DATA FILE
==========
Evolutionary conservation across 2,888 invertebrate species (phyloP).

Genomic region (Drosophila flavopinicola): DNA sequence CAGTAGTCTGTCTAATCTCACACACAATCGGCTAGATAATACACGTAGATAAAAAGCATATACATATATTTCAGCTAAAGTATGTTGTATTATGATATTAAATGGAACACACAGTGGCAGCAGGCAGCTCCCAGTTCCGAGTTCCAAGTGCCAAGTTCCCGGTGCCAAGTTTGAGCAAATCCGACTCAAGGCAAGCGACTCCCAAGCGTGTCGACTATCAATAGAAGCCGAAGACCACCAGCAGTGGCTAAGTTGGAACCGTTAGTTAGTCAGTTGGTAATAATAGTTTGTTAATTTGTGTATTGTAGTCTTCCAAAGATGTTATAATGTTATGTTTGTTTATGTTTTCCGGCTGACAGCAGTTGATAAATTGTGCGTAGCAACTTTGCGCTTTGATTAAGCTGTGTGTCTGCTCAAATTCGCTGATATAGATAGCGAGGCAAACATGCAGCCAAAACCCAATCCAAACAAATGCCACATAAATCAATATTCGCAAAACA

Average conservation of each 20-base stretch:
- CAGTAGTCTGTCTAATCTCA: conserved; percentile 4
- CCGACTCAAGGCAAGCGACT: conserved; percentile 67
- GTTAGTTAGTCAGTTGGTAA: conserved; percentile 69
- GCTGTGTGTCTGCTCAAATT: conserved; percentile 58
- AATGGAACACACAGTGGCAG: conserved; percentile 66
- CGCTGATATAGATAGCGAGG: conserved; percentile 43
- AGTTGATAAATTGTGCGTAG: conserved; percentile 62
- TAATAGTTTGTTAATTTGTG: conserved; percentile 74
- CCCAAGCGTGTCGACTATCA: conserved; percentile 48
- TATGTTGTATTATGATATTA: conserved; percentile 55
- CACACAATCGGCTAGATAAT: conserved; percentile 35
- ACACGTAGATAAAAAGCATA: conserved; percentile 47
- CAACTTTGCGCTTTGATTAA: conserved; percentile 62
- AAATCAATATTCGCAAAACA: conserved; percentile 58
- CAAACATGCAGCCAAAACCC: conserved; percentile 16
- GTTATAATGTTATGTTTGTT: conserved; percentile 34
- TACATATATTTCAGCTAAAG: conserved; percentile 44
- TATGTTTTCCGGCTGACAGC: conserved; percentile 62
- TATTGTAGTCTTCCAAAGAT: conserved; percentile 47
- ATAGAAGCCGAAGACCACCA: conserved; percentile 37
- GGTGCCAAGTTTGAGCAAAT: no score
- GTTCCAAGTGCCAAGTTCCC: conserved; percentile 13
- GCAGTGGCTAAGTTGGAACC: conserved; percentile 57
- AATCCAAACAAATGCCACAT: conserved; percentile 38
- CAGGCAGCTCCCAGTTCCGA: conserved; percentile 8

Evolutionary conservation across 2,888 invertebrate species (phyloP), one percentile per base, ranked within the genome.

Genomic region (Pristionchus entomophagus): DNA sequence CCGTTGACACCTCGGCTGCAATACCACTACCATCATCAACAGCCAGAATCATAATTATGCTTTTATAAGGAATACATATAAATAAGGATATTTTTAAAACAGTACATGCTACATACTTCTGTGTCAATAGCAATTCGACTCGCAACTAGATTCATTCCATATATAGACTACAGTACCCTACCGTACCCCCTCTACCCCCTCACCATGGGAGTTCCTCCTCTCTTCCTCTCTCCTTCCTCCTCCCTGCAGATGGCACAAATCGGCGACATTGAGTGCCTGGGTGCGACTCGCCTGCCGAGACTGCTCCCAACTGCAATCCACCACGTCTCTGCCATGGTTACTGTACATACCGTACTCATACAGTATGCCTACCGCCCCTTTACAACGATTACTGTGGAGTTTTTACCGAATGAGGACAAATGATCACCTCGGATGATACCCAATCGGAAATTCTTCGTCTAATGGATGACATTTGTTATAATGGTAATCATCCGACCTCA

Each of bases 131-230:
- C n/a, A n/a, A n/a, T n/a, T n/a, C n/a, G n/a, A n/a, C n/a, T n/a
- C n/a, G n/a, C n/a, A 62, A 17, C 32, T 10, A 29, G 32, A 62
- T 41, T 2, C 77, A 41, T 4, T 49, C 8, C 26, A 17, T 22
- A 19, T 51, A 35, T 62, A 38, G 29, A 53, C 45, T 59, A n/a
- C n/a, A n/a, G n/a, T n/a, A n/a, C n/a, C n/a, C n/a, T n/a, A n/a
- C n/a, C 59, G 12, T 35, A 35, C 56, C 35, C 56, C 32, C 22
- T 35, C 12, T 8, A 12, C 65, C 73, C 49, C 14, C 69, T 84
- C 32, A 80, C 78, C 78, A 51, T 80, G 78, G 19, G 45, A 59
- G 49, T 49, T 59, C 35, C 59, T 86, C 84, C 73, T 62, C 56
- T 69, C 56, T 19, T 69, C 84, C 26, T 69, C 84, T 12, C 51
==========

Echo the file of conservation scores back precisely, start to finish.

Evolutionary conservation across 2,888 invertebrate species (phyloP).

Genomic region (Drosophila flavopinicola): DNA sequence CAGTAGTCTGTCTAATCTCACACACAATCGGCTAGATAATACACGTAGATAAAAAGCATATACATATATTTCAGCTAAAGTATGTTGTATTATGATATTAAATGGAACACACAGTGGCAGCAGGCAGCTCCCAGTTCCGAGTTCCAAGTGCCAAGTTCCCGGTGCCAAGTTTGAGCAAATCCGACTCAAGGCAAGCGACTCCCAAGCGTGTCGACTATCAATAGAAGCCGAAGACCACCAGCAGTGGCTAAGTTGGAACCGTTAGTTAGTCAGTTGGTAATAATAGTTTGTTAATTTGTGTATTGTAGTCTTCCAAAGATGTTATAATGTTATGTTTGTTTATGTTTTCCGGCTGACAGCAGTTGATAAATTGTGCGTAGCAACTTTGCGCTTTGATTAAGCTGTGTGTCTGCTCAAATTCGCTGATATAGATAGCGAGGCAAACATGCAGCCAAAACCCAATCCAAACAAATGCCACATAAATCAATATTCGCAAAACA

Average conservation of each 20-base stretch:
- CAGTAGTCTGTCTAATCTCA: conserved; percentile 4
- CCGACTCAAGGCAAGCGACT: conserved; percentile 67
- GTTAGTTAGTCAGTTGGTAA: conserved; percentile 69
- GCTGTGTGTCTGCTCAAATT: conserved; percentile 58
- AATGGAACACACAGTGGCAG: conserved; percentile 66
- CGCTGATATAGATAGCGAGG: conserved; percentile 43
- AGTTGATAAATTGTGCGTAG: conserved; percentile 62
- TAATAGTTTGTTAATTTGTG: conserved; percentile 74
- CCCAAGCGTGTCGACTATCA: conserved; percentile 48
- TATGTTGTATTATGATATTA: conserved; percentile 55
- CACACAATCGGCTAGATAAT: conserved; percentile 35
- ACACGTAGATAAAAAGCATA: conserved; percentile 47
- CAACTTTGCGCTTTGATTAA: conserved; percentile 62
- AAATCAATATTCGCAAAACA: conserved; percentile 58
- CAAACATGCAGCCAAAACCC: conserved; percentile 16
- GTTATAATGTTATGTTTGTT: conserved; percentile 34
- TACATATATTTCAGCTAAAG: conserved; percentile 44
- TATGTTTTCCGGCTGACAGC: conserved; percentile 62
- TATTGTAGTCTTCCAAAGAT: conserved; percentile 47
- ATAGAAGCCGAAGACCACCA: conserved; percentile 37
- GGTGCCAAGTTTGAGCAAAT: no score
- GTTCCAAGTGCCAAGTTCCC: conserved; percentile 13
- GCAGTGGCTAAGTTGGAACC: conserved; percentile 57
- AATCCAAACAAATGCCACAT: conserved; percentile 38
- CAGGCAGCTCCCAGTTCCGA: conserved; percentile 8

Evolutionary conservation across 2,888 invertebrate species (phyloP), one percentile per base, ranked within the genome.

Genomic region (Pristionchus entomophagus): DNA sequence CCGTTGACACCTCGGCTGCAATACCACTACCATCATCAACAGCCAGAATCATAATTATGCTTTTATAAGGAATACATATAAATAAGGATATTTTTAAAACAGTACATGCTACATACTTCTGTGTCAATAGCAATTCGACTCGCAACTAGATTCATTCCATATATAGACTACAGTACCCTACCGTACCCCCTCTACCCCCTCACCATGGGAGTTCCTCCTCTCTTCCTCTCTCCTTCCTCCTCCCTGCAGATGGCACAAATCGGCGACATTGAGTGCCTGGGTGCGACTCGCCTGCCGAGACTGCTCCCAACTGCAATCCACCACGTCTCTGCCATGGTTACTGTACATACCGTACTCATACAGTATGCCTACCGCCCCTTTACAACGATTACTGTGGAGTTTTTACCGAATGAGGACAAATGATCACCTCGGATGATACCCAATCGGAAATTCTTCGTCTAATGGATGACATTTGTTATAATGGTAATCATCCGACCTCA

Each of bases 131-230:
- C n/a, A n/a, A n/a, T n/a, T n/a, C n/a, G n/a, A n/a, C n/a, T n/a
- C n/a, G n/a, C n/a, A 62, A 17, C 32, T 10, A 29, G 32, A 62
- T 41, T 2, C 77, A 41, T 4, T 49, C 8, C 26, A 17, T 22
- A 19, T 51, A 35, T 62, A 38, G 29, A 53, C 45, T 59, A n/a
- C n/a, A n/a, G n/a, T n/a, A n/a, C n/a, C n/a, C n/a, T n/a, A n/a
- C n/a, C 59, G 12, T 35, A 35, C 56, C 35, C 56, C 32, C 22
- T 35, C 12, T 8, A 12, C 65, C 73, C 49, C 14, C 69, T 84
- C 32, A 80, C 78, C 78, A 51, T 80, G 78, G 19, G 45, A 59
- G 49, T 49, T 59, C 35, C 59, T 86, C 84, C 73, T 62, C 56
- T 69, C 56, T 19, T 69, C 84, C 26, T 69, C 84, T 12, C 51